Animal carcass sterilization is an important biosafety requirement for facilities studying infectious diseases, such as biodefense, agricultural health, animal diagnostic health, and other biocontainment labs. Our alkaline hydrolysis tissue digesters are proven to destroy prions, easy to operate, and have low environmental impact.
There are two primary types of tissue digesters, one utilizes Alkaline Hydrolysis to break down the material, while the other uses Thermal and Physical Degradation and Alkaline Hydrolysis.
Alkaline Hydrolysis (Gen 2): tissue is placed in a vessel that is then filled with a mixture of water and alkali, and heated to a temperature around 160 °C (320 °F), at a high pressure. The tissue is broken down, and bones are collected while the liquid is disposed of as sanitary municipal waste.
Thermal & Physical Degradation (Gen 3): a revolutionary advancement in tissue disposal and sterilization, using agitation and heat to break down tissue (with or without alkali), minimizing water and caustic use in the process. Tissue and bones are broken down and disposed of as liquid through a sanitary sewer or collected as dry discharge for municipal waste.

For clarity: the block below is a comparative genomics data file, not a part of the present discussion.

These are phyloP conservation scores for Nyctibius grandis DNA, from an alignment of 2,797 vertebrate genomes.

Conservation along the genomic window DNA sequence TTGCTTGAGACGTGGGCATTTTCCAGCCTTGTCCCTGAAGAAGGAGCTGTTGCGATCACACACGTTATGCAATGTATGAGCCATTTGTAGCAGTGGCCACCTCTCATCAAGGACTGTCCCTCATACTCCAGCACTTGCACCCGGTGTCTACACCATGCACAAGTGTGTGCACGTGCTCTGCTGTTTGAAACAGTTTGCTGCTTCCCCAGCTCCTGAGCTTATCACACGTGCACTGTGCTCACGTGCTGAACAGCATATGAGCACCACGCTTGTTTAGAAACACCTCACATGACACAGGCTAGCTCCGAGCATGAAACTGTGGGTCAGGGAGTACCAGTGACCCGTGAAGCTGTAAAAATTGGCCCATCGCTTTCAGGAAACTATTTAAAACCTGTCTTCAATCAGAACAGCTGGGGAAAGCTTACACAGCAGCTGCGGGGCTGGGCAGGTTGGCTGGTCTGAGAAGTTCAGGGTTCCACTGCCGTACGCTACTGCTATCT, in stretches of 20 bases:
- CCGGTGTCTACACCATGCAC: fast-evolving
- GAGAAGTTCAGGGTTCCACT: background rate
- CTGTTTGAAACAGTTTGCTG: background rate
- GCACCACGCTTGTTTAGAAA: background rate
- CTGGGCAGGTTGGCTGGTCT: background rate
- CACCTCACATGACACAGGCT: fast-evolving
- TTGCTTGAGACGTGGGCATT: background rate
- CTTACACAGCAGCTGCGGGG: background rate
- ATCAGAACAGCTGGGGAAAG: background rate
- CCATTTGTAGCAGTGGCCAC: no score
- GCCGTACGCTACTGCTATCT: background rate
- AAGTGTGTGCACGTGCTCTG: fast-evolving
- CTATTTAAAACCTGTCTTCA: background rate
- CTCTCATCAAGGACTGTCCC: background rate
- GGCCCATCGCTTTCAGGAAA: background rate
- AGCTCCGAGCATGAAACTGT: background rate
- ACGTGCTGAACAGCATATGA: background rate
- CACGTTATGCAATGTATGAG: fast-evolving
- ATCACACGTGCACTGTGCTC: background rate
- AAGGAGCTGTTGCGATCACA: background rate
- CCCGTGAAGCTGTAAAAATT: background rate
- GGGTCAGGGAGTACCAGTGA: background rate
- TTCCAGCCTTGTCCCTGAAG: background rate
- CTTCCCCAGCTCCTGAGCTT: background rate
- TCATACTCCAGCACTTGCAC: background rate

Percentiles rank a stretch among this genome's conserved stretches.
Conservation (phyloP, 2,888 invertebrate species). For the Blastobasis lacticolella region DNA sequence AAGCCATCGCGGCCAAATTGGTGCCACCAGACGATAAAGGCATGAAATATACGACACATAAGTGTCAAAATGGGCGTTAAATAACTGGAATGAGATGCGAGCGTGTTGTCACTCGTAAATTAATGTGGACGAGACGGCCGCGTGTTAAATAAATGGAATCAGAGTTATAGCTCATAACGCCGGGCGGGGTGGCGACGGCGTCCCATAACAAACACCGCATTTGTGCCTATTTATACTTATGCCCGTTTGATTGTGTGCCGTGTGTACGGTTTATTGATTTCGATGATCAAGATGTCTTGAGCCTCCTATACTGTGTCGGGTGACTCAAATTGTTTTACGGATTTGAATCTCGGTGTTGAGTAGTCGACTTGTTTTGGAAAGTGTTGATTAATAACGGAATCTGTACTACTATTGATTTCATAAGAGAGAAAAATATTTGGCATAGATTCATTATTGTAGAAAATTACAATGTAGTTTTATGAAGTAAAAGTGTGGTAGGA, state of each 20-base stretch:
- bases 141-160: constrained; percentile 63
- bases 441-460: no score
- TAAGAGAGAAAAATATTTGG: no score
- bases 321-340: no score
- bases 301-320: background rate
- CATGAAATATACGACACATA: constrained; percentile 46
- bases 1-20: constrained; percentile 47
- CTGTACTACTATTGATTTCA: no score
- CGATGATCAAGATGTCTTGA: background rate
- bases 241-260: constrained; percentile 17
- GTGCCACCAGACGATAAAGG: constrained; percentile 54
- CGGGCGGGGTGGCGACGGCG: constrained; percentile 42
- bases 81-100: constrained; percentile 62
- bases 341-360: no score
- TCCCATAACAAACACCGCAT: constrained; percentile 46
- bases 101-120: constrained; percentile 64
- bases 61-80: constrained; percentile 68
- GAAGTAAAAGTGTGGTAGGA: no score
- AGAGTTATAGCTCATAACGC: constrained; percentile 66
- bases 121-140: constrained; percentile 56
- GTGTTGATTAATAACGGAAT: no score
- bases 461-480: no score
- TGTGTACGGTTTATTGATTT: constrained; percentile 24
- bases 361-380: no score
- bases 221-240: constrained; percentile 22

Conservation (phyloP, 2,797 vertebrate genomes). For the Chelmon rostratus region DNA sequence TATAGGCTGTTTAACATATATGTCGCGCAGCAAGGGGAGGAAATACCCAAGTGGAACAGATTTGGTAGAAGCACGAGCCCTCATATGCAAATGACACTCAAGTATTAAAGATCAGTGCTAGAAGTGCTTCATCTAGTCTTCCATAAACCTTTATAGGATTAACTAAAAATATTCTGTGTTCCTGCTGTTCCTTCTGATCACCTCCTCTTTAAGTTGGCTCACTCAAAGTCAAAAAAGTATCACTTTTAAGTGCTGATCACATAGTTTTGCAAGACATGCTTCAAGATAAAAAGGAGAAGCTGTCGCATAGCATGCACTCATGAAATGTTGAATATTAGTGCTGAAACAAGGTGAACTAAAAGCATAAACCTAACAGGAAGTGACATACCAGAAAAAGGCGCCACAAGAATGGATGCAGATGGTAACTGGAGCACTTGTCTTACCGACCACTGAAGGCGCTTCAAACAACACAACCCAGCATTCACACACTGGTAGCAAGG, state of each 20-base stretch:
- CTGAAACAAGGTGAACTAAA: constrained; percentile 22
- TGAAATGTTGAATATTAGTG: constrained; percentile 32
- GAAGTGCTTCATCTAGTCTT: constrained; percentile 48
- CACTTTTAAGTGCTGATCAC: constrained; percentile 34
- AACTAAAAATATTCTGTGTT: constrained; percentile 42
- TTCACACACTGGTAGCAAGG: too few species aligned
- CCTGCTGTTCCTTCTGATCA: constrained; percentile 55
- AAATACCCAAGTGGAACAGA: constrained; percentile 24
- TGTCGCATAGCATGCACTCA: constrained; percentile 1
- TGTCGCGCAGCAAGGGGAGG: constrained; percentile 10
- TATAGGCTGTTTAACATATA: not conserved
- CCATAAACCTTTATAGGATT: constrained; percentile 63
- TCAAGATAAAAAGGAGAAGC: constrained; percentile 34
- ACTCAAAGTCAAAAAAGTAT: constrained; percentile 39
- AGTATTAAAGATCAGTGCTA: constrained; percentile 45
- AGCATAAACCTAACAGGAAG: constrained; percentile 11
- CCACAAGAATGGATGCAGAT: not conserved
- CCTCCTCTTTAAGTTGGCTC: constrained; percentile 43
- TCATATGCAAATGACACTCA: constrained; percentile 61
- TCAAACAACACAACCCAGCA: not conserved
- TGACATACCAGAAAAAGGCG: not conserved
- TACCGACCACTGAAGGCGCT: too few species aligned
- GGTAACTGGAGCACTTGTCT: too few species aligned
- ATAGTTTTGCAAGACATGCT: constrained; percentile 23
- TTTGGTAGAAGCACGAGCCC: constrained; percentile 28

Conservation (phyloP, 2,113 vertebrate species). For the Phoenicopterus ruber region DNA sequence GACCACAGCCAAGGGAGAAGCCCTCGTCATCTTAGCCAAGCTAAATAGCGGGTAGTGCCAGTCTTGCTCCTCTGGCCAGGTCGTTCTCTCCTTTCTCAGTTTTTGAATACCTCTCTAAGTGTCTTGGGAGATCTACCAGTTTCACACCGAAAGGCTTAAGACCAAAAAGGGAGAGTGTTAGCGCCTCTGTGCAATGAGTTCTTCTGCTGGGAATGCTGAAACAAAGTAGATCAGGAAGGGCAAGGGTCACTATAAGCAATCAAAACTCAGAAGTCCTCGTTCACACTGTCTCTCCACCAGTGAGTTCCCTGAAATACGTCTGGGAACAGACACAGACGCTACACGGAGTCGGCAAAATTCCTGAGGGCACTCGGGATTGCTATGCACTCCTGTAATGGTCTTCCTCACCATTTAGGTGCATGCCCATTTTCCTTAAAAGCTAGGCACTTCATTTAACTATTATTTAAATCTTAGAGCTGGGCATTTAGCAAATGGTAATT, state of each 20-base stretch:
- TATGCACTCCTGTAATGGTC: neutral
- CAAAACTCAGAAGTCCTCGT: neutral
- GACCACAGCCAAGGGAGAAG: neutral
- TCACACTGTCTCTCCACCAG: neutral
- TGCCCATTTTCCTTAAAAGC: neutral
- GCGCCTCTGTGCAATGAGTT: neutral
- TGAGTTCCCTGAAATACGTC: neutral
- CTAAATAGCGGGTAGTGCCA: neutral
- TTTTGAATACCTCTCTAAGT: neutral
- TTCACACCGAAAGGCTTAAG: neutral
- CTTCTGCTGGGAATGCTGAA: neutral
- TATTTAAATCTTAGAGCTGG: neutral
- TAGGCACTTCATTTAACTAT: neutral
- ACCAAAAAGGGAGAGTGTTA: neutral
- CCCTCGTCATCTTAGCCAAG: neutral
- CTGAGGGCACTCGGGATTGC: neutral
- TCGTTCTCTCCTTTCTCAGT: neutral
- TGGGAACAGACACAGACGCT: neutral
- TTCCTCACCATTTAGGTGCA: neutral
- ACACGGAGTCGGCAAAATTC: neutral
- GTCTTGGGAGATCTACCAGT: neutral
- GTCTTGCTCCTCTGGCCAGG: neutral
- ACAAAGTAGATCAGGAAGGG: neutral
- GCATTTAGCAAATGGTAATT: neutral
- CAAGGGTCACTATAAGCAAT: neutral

Our Carcass Treatment Systems include design features which allow routine validation of the systems. We understand the importance of a properly functioning biowaste treatment system, and that our users require routine validation. It is for these reasons that all of our biowaste treatment systems have built-in validation design features to allow staff to ensure the process is effective and leads to consistent results, without making the process cumbersome or inconvenient for you.
Facility managers may consider other options such as composting, rendering, or incineration, but none offer the full benefits of a tissue digester. Each method has pro’s and con’s. An effective Carcass Treatment System should adhere to the following core principles: